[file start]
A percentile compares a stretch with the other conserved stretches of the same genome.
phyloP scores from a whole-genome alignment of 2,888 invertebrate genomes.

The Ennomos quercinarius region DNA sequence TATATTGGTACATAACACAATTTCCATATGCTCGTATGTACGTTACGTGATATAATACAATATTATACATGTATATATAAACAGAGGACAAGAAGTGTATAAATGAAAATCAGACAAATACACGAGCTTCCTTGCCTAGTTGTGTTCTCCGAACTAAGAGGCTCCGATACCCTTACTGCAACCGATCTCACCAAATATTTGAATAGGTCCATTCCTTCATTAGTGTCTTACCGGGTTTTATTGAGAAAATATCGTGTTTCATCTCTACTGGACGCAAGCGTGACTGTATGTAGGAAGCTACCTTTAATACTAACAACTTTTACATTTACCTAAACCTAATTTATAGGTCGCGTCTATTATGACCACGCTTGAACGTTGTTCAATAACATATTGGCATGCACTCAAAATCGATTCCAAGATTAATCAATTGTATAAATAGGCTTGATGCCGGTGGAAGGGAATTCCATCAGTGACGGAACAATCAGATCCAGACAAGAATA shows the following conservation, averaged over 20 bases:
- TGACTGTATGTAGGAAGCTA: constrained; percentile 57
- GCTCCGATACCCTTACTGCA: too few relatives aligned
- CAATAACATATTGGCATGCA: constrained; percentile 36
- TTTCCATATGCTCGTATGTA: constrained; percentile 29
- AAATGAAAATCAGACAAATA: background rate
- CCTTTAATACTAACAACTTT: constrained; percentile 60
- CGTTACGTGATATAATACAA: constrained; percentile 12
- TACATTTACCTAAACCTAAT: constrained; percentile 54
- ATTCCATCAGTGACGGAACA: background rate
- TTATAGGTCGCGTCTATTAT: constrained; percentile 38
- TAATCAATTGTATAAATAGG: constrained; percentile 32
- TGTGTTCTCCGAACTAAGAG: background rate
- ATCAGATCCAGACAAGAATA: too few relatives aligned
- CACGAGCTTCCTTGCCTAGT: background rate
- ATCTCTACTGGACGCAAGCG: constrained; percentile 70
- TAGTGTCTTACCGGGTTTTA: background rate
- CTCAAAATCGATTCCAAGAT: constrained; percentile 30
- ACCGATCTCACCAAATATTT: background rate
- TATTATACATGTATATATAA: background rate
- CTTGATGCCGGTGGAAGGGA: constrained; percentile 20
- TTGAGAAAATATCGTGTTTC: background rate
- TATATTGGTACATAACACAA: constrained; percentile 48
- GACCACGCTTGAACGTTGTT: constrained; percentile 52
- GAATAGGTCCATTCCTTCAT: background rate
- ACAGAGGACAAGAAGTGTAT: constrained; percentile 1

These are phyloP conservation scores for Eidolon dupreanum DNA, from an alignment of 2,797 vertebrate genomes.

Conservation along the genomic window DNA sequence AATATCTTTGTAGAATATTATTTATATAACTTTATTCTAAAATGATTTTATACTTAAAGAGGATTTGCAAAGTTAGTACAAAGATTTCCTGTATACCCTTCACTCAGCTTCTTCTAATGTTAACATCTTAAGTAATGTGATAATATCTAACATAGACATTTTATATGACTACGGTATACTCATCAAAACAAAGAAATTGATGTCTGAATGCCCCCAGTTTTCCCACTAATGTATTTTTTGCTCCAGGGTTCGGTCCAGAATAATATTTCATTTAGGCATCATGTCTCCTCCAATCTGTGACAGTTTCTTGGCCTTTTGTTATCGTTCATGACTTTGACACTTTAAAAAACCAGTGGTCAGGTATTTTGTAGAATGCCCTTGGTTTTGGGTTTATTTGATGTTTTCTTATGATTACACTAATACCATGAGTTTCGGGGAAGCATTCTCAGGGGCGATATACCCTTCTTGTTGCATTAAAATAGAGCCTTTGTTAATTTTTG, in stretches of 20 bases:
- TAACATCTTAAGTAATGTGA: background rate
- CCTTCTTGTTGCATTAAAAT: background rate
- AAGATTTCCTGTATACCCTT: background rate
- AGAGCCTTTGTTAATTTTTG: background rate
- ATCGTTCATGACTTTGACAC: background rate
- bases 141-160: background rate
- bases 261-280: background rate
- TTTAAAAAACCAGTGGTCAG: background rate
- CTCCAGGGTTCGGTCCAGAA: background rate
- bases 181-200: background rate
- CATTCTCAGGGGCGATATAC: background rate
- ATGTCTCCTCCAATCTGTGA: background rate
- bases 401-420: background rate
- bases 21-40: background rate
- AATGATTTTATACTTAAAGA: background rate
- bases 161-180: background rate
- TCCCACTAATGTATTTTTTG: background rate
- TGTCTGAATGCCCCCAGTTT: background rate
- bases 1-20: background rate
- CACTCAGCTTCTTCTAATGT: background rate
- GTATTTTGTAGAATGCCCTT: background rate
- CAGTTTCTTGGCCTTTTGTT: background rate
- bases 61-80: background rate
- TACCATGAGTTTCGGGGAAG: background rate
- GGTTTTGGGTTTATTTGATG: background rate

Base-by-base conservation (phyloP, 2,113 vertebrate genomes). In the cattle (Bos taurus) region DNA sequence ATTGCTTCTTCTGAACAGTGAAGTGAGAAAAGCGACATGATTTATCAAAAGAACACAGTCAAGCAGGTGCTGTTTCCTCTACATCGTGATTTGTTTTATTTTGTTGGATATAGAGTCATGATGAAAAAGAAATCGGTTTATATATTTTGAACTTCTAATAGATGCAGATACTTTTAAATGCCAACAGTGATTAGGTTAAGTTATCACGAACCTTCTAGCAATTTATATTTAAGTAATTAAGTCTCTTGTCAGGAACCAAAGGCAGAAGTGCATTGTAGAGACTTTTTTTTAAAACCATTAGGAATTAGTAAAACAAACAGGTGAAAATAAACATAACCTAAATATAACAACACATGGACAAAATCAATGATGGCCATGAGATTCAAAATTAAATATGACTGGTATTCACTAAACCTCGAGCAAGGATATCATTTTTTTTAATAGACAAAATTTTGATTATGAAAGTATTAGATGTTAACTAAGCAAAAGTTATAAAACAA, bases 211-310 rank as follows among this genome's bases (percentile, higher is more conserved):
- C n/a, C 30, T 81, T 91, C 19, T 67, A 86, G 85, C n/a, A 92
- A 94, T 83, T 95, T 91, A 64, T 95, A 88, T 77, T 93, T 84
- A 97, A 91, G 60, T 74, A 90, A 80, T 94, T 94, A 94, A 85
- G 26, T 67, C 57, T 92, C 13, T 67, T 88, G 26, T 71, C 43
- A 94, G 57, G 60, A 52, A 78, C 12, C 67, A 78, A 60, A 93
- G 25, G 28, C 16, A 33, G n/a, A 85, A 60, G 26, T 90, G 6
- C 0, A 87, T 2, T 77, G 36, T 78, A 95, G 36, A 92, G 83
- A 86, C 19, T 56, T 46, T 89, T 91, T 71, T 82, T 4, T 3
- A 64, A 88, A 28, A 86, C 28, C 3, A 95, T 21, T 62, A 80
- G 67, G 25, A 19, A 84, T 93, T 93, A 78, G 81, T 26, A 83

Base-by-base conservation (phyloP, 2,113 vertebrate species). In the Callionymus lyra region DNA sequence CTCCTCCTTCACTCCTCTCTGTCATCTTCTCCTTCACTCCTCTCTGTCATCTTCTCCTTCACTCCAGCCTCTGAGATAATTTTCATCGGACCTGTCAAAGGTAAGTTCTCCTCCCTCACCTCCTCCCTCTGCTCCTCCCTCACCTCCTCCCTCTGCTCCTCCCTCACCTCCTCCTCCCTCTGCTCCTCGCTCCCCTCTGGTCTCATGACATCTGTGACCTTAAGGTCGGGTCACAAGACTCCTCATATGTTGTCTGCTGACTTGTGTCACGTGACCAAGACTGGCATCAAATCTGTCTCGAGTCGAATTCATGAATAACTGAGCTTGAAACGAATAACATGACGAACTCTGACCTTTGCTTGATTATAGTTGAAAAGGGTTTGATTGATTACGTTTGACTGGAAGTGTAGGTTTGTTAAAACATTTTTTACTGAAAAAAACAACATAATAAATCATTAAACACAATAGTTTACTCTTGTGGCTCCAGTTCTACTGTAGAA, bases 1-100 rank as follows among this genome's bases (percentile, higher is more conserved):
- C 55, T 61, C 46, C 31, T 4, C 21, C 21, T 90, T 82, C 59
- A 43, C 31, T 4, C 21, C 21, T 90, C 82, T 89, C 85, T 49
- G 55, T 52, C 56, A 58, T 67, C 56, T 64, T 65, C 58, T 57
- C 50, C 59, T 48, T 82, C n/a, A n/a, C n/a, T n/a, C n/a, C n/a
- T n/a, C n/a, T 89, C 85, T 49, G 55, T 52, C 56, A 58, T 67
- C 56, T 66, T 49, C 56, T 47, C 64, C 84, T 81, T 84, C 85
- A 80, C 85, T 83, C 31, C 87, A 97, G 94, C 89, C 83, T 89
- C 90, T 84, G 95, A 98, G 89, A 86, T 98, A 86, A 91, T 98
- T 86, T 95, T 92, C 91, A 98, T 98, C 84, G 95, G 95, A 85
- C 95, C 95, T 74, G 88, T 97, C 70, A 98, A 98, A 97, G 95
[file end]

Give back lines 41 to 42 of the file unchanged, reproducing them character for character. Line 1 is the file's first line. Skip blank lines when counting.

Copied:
- CATTCTCAGGGGCGATATAC: background rate
- ATGTCTCCTCCAATCTGTGA: background rate